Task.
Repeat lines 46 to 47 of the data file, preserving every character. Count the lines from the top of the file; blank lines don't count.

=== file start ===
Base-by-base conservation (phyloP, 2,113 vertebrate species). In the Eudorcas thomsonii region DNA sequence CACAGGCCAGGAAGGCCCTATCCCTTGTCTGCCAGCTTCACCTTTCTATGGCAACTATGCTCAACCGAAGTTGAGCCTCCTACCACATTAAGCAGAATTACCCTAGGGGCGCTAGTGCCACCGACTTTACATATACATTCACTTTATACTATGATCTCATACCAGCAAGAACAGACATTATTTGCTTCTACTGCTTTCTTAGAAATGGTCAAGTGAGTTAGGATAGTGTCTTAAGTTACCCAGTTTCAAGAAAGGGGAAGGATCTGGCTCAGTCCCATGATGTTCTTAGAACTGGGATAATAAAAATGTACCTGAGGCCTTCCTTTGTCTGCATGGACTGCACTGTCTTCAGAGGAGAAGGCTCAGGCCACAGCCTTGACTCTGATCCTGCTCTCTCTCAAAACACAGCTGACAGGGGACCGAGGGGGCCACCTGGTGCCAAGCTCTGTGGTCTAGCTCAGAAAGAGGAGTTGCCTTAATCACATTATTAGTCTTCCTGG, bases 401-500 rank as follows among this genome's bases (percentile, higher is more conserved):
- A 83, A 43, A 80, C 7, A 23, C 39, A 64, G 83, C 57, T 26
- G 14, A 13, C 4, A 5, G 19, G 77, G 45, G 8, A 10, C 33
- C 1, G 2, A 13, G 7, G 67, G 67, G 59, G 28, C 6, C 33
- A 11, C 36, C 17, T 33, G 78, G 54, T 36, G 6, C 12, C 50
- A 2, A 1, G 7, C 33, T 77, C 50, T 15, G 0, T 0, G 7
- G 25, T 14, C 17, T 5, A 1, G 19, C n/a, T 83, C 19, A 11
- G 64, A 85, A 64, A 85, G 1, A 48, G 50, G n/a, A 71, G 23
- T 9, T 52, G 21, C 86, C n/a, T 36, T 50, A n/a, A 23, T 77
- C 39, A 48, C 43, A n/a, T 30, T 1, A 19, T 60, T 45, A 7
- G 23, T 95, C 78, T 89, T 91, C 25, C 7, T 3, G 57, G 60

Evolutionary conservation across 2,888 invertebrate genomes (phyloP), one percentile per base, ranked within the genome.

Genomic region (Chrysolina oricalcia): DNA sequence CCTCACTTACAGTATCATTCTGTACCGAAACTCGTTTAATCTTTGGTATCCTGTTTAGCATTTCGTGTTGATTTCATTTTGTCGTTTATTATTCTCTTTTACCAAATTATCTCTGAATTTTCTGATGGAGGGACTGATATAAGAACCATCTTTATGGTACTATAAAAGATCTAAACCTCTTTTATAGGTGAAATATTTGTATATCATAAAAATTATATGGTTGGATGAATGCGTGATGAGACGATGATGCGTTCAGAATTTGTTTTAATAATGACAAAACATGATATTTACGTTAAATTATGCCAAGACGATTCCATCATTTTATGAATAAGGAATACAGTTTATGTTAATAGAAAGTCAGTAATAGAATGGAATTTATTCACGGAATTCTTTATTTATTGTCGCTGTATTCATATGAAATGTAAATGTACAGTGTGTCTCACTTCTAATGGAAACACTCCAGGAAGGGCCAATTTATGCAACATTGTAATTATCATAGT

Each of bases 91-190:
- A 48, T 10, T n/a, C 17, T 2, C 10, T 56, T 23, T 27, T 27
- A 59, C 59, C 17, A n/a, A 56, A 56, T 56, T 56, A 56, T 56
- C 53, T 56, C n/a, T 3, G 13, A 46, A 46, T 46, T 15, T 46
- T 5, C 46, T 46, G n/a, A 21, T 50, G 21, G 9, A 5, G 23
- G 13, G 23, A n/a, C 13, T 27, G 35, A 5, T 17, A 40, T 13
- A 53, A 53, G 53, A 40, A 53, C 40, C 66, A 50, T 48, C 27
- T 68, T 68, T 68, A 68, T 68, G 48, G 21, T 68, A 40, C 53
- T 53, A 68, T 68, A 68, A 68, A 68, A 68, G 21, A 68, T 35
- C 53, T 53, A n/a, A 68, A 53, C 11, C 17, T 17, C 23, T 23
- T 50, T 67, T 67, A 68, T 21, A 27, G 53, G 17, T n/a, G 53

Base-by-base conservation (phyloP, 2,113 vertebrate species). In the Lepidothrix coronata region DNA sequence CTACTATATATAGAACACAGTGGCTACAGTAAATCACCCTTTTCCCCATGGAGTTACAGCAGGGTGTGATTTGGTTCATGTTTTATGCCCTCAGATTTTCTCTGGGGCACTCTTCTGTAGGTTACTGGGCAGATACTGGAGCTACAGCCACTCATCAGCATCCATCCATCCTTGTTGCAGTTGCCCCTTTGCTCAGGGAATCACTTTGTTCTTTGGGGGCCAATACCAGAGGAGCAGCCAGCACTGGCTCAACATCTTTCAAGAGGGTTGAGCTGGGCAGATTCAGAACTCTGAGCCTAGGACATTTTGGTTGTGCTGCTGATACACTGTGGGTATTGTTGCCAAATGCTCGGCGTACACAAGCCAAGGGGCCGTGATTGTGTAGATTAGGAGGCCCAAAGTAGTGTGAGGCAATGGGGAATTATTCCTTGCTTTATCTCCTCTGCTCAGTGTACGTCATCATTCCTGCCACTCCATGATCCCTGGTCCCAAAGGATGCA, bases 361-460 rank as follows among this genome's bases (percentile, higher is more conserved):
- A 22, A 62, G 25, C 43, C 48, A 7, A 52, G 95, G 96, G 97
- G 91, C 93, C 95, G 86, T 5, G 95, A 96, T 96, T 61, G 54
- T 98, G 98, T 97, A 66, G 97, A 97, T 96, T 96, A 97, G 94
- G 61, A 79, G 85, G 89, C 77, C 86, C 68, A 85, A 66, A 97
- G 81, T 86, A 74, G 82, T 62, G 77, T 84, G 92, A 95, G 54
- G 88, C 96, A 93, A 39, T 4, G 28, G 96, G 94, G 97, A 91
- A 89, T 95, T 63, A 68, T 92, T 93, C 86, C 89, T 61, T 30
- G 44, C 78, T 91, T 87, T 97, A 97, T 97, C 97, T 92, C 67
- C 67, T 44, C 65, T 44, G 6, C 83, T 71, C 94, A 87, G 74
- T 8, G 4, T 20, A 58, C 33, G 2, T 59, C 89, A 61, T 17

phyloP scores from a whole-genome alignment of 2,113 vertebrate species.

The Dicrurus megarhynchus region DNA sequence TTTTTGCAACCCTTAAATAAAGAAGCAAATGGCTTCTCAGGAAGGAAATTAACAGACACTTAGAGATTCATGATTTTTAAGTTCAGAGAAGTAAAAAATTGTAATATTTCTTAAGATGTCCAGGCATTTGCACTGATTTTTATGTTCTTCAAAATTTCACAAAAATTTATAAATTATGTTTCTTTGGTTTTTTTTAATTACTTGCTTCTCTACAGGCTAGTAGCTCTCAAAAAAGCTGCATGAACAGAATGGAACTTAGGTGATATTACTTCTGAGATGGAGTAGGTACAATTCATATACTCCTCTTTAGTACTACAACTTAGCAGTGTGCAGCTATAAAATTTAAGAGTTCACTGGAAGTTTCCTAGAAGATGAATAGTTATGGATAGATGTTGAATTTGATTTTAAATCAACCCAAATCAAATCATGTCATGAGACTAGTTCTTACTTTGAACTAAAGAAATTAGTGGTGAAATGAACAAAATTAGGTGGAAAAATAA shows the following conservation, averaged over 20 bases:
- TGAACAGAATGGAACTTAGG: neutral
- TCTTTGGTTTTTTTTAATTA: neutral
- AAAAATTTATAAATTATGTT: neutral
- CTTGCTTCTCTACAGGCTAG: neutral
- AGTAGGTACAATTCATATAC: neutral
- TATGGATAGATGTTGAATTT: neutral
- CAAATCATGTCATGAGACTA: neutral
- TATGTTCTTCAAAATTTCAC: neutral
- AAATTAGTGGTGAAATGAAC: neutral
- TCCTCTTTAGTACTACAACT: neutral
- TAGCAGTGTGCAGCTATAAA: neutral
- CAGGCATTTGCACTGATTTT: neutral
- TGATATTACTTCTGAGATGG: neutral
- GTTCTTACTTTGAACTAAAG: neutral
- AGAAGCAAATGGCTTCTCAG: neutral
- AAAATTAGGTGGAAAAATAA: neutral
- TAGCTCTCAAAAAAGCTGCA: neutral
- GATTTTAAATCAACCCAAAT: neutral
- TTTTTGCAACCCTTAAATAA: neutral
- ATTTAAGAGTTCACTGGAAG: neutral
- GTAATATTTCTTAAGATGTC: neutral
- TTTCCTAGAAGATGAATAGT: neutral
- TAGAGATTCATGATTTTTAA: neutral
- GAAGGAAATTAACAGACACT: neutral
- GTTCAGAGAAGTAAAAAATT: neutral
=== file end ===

- AAATTAGTGGTGAAATGAAC: neutral
- TCCTCTTTAGTACTACAACT: neutral